Seemingly Insignificant SQL Injections Lead To Rooted Routers

Black Hat researcher to show how vulnerable databases with temporary router information can lead to root-level access of Netgear routers
Low-priority databases containing temporary network workload information could be a perfect vector for simple SQL injection attacks, which can lead to outright domination of WiFi routers given the right chain of attack. So warns a Black Hat presenter who, in a few weeks, will show how he used SQL injection attacks to put together attacks that lead to remote takeovers of SOHO routers.

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"I don't want to share too many of the technical details before my presentation, but what I will say is that what I'm doing is combining what you might call a high-exposure but low-value vulnerability with some less-exposed but higher-value vulnerabilities," explains Zachary Cutlip, a security researcher with Tactical Network Solutions. "So the higher-value vulnerabilities you wouldn't be able to get at very easily normally, but if you did you'd have a lot of access."

A researcher who spends considerable time testing the bounds of wireless networking equipment of all types, Cutlip says he has found SQL injection attacks to come into play more often than he would have guessed when he first got into testing WiFi routers. For example, in some cases he has seen routers where the login credentials are stored in a SQL Lite database in such a way that if an attacker can find a SQL injection vulnerability and exploit it, then he can log into the router without credentials.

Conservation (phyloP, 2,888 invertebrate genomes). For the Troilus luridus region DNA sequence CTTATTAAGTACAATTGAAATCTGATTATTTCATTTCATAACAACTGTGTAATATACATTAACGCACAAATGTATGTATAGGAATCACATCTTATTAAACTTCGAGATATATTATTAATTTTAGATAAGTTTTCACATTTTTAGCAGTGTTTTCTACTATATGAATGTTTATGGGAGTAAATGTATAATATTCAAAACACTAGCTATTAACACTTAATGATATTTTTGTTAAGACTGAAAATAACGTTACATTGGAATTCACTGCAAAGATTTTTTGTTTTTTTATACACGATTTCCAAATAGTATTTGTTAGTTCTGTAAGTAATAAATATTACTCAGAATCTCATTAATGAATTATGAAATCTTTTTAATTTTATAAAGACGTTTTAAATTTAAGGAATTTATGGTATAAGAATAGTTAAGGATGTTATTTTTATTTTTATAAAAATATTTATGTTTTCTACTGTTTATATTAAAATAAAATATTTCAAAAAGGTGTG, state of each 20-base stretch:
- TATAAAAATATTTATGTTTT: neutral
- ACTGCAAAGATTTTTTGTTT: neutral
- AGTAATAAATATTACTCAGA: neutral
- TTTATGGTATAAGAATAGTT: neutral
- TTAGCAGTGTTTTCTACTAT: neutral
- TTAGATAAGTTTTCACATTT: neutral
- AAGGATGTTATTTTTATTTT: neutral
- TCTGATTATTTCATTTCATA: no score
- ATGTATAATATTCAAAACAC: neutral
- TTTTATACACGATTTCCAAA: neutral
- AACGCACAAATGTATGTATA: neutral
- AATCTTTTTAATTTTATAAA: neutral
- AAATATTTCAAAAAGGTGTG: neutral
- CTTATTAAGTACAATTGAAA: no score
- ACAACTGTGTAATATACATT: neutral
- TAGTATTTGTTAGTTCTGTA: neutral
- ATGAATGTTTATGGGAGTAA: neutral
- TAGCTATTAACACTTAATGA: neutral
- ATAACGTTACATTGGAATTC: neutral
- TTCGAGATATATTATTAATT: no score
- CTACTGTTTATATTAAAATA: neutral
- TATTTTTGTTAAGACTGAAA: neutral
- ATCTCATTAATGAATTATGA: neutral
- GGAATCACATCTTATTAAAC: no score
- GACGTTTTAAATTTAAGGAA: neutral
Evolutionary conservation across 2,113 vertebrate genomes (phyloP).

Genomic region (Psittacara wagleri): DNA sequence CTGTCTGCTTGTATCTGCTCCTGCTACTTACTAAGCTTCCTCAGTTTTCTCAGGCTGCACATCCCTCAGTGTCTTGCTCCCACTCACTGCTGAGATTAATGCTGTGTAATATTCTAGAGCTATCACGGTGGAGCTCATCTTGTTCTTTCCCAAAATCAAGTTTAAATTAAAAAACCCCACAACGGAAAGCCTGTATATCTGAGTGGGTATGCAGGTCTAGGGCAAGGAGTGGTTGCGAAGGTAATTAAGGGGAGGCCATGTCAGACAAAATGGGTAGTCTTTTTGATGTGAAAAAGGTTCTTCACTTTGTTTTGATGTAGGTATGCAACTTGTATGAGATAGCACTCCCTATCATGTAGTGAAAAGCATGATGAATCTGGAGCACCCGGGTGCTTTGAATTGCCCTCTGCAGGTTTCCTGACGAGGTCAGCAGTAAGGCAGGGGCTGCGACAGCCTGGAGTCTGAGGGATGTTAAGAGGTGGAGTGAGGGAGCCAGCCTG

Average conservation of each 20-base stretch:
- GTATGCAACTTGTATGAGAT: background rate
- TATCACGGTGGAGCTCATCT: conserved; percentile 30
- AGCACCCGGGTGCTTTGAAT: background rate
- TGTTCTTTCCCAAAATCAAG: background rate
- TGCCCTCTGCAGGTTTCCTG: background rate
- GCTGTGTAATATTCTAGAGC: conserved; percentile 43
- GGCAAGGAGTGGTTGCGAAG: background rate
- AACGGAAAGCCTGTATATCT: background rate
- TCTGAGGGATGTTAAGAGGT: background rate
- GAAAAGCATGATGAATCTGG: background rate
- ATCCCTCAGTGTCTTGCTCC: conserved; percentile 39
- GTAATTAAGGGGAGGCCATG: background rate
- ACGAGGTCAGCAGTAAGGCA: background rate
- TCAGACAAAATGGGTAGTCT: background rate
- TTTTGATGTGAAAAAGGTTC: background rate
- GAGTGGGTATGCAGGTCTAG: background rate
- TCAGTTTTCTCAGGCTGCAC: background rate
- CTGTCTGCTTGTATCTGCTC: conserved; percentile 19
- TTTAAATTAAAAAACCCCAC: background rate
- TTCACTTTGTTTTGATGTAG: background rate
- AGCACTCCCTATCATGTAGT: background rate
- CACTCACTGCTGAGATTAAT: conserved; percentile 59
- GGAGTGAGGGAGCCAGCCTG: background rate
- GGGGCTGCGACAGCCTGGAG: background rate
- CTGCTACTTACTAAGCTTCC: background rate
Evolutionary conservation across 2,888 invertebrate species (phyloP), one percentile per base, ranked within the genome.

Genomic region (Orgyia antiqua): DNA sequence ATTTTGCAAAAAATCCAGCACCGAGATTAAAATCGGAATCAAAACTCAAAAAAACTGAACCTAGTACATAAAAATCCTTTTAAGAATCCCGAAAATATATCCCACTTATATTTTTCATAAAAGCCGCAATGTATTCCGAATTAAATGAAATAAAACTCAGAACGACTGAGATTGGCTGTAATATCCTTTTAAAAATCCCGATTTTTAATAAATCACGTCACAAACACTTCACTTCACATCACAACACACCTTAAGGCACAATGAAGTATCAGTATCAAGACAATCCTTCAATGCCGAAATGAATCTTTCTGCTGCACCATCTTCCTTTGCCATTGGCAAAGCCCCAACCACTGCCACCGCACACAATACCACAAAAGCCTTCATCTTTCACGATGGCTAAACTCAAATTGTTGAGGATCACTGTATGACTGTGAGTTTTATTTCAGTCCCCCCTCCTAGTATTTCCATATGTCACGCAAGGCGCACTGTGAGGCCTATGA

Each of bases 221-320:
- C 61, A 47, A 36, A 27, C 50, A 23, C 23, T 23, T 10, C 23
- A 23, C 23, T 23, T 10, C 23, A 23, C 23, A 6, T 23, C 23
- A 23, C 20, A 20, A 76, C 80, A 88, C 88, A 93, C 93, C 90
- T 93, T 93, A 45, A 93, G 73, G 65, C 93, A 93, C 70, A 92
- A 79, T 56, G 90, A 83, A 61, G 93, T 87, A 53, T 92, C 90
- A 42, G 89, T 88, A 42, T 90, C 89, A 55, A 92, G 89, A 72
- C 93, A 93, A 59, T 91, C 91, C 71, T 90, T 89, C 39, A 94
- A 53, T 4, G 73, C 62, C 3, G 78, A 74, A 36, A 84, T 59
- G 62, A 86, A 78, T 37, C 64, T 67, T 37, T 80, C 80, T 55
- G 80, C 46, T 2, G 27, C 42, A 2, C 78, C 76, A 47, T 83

"One of the main ideas in my paper is, usually we think of SQL injection attacks being against databases that have valuable data," he says. "They think of it as being against a database that you want to compromise or tamper with or exfiltrate in some way. But you might also have a vulnerability database that has temporary workload data that [hackers] may be able to stick into [their] hip pocket to be used later."

In the work he'll showcase at Black Hat, Cutlip found a way to exploit buffer overflows that ended up giving him root-level access to Netgear wireless routers. He also found that he could use SQL injections against these routers to extract arbitrary files from the router file systems, including plain-text passwords. While his work was limited to a subset of routers, he believes the security community could easily use his techniques more broadly on other devices.

His biggest hope is that he can instill on audience members and others in the network device world that low-value database vulnerabilities could have a lot of serious unintended consequences.

"In this case, what I'm hoping audience attendees take away is that you may see a SQL injection vulnerability in your analysis that isn't very valuable, and you might be inclined to dismiss it," Cutlip says, "but combining that with other vulnerabilities can yield a pretty novel attack. In this case, we're going to be exploiting a SQL injection in a database that has very temporary data, but it has no valuable data whatsoever. So it might seem there would be no motivation to attack the database. But by doing so, it's going to give us access to some other vulnerabilities."

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